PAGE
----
Photo Source: © Kaung Zaw Hein/SOPA Images/LightRocket via Getty Images
Photo Source: © Kaung Zaw Hein/SOPA Images/LightRocket via Getty Images

Atrocity Alert No. 323: Myanmar (Burma), Sudan and Democratic Republic of the Congo

26 October 2022

Atrocity Alert is a weekly publication by the Global Centre for the Responsibility to Protect highlighting situations where populations are at risk of, or are enduring, mass atrocity crimes.


On 23 October Myanmar’s (Burma) military – the Tatmadaw – bombed a concert in Hpakant Township, Kachin State, killing at least 80 people and injuring over 100 in what appeared to be the single-worst air attack since the February 2021 coup. The Tatmadaw launched airstrikes on a musical performance, which was organized by the opposition Kachin Independence Organization as part of a three-day celebration commemorating the organization’s 62nd anniversary. The concert was held at a base also used for military training by the Kachin Independence Army (KIA), the organization’s armed wing. The airstrike on hundreds of concertgoers likely amounts to a war crime as International Humanitarian Law prohibits attacks that result in indiscriminate or disproportionate civilian harm.

The attack was widely condemned by the international community. The UN Office in Myanmar stressed, “What would appear to be excessive and disproportionate use of force by security forces against unarmed civilians is unacceptable and those responsible must be held to account.” Envoys representing diplomatic missions in Myanmar, including Australia, the United Kingdom, United States and European Union, issued a joint statement saying that the attack “underscores the military regime’s responsibility for crisis and instability in Myanmar and the region and its disregard for its obligation to protect civilians and respect the principles and rules of international humanitarian law.” The UN Special Rapporteur on the situation of human rights in Myanmar, Tom Andrews, questioned, “How many atrocities will it take for the world to cut off the junta’s capacity to commit these horrific acts?”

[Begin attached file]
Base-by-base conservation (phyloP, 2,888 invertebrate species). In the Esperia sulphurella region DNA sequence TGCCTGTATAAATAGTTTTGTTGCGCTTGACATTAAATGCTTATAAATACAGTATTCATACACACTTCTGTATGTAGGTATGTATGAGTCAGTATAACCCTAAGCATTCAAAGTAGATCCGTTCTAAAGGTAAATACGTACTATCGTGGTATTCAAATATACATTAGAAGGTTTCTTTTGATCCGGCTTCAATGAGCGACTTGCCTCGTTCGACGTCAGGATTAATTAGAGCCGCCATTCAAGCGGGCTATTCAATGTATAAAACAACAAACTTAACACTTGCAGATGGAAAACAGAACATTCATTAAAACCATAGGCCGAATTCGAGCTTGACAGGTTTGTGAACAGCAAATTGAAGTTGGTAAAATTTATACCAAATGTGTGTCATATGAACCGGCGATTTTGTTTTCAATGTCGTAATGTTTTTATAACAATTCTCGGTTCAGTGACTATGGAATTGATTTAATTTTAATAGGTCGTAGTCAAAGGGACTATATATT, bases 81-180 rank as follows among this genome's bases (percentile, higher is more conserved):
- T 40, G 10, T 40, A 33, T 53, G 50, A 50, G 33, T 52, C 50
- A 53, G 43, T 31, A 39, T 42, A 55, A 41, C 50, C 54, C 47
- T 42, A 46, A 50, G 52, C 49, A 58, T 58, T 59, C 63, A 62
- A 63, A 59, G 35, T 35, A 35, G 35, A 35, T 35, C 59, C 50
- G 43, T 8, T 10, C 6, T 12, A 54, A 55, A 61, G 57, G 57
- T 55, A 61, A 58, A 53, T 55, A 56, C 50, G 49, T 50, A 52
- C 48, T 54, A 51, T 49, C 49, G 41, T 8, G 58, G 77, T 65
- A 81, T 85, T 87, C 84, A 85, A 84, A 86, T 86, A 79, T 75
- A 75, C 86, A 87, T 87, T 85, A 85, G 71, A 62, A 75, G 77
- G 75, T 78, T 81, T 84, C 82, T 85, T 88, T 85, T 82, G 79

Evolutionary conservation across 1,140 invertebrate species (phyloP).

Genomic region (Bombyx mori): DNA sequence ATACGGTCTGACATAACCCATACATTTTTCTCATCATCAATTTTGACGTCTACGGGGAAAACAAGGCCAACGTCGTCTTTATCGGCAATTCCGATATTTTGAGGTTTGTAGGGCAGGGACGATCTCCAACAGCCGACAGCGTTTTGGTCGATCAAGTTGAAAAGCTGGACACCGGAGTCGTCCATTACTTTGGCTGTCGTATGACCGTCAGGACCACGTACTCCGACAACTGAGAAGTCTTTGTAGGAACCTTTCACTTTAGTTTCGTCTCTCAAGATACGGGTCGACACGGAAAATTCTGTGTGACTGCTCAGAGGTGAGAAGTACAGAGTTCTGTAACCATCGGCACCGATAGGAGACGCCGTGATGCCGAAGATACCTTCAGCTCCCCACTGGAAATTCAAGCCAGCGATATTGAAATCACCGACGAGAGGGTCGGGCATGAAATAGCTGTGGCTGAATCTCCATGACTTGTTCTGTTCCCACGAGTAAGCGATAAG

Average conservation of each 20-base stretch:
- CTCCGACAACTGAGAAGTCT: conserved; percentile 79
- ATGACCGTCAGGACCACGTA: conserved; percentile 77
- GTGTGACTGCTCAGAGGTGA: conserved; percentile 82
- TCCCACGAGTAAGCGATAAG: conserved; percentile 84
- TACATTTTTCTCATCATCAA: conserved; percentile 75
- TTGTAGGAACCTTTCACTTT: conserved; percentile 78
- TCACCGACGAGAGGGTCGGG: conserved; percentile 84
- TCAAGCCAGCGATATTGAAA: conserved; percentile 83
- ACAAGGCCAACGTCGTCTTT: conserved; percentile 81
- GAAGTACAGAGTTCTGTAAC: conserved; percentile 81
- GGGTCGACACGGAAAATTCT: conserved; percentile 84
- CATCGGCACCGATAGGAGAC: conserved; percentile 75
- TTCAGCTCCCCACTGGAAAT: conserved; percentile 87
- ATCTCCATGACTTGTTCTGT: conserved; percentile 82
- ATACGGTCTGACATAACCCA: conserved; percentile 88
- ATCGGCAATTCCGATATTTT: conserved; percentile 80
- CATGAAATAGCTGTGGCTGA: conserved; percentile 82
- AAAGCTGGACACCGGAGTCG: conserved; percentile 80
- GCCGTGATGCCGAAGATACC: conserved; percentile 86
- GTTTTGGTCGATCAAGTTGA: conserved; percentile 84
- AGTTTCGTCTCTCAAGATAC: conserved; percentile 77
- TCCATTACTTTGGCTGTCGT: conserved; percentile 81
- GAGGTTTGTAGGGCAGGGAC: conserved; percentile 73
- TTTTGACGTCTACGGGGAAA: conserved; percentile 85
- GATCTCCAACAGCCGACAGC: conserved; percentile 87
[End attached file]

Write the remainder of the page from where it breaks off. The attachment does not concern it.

There have been rebellions by ethnic minority groups seeking independence in Myanmar for decades. Notably, the KIA – one of the stronger ethnic armed groups – have clashed regularly with the Tatmadaw. Following last year’s military coup, anti-government resistance significantly increased across the country, with armed pro-democracy movements and ethnic armed groups clashing with the Tatmadaw. Since the coup, the Tatmadaw has targeted civilian areas with airstrikes, scorched earth campaigns and other attacks, particularly in opposition strongholds. This latest deadly bombing underscores how the military has increasingly turned to air attacks as it struggles to control the country.

Tomorrow, 27 October, the Association of Southeast Asian Nations (ASEAN) will hold a special meeting on Myanmar to consider the peace process. ASEAN must move beyond the ineffective “Five-Point Consensus” and take more substantial action to protect Myanmar’s people. In light of the military’s escalating repression, the international community must block the sale of arms and aviation fuel to Myanmar to hinder the military’s capacity to perpetrate atrocities. The UN Security Council should urgently consider imposing an arms embargo on Myanmar and targeted sanctions on military officials and the country’s oil and gas sector.


Fighting between the Hausa and Berti communities in Blue Nile State, Sudan, erupted earlier this month following a dispute over land ownership. The situation escalated further on 19 and 20 October in Wad al Mahi locality and, according to the UN Office for the Coordination of Humanitarian Affairs, unconfirmed reports indicate that an estimated 250 people were killed, 572 injured and 7,000 displaced. On 20 October the UN Humanitarian Coordinator ad interim, Eddie Rowe, expressed deep concern and warned that there is “a risk of an escalation and spread of the fighting with additional humanitarian consequences.”

The fighting in Wad al Mahi stems from violent clashes earlier in July between the Hausa and Berti communities in Ar Rusyaris locality, Blue Nile State, when 149 people were killed. The clashes erupted following the rejection of a Hausa request to create a “civil authority to supervise access to land.” While troops were deployed to the area to restore stability, Sudan’s military and ex-rebel leaders have been accused of exploiting inter-communal tensions for personal gain. The ongoing situation marks one of the deadliest episodes of inter-communal violence in Blue Nile State in recent years.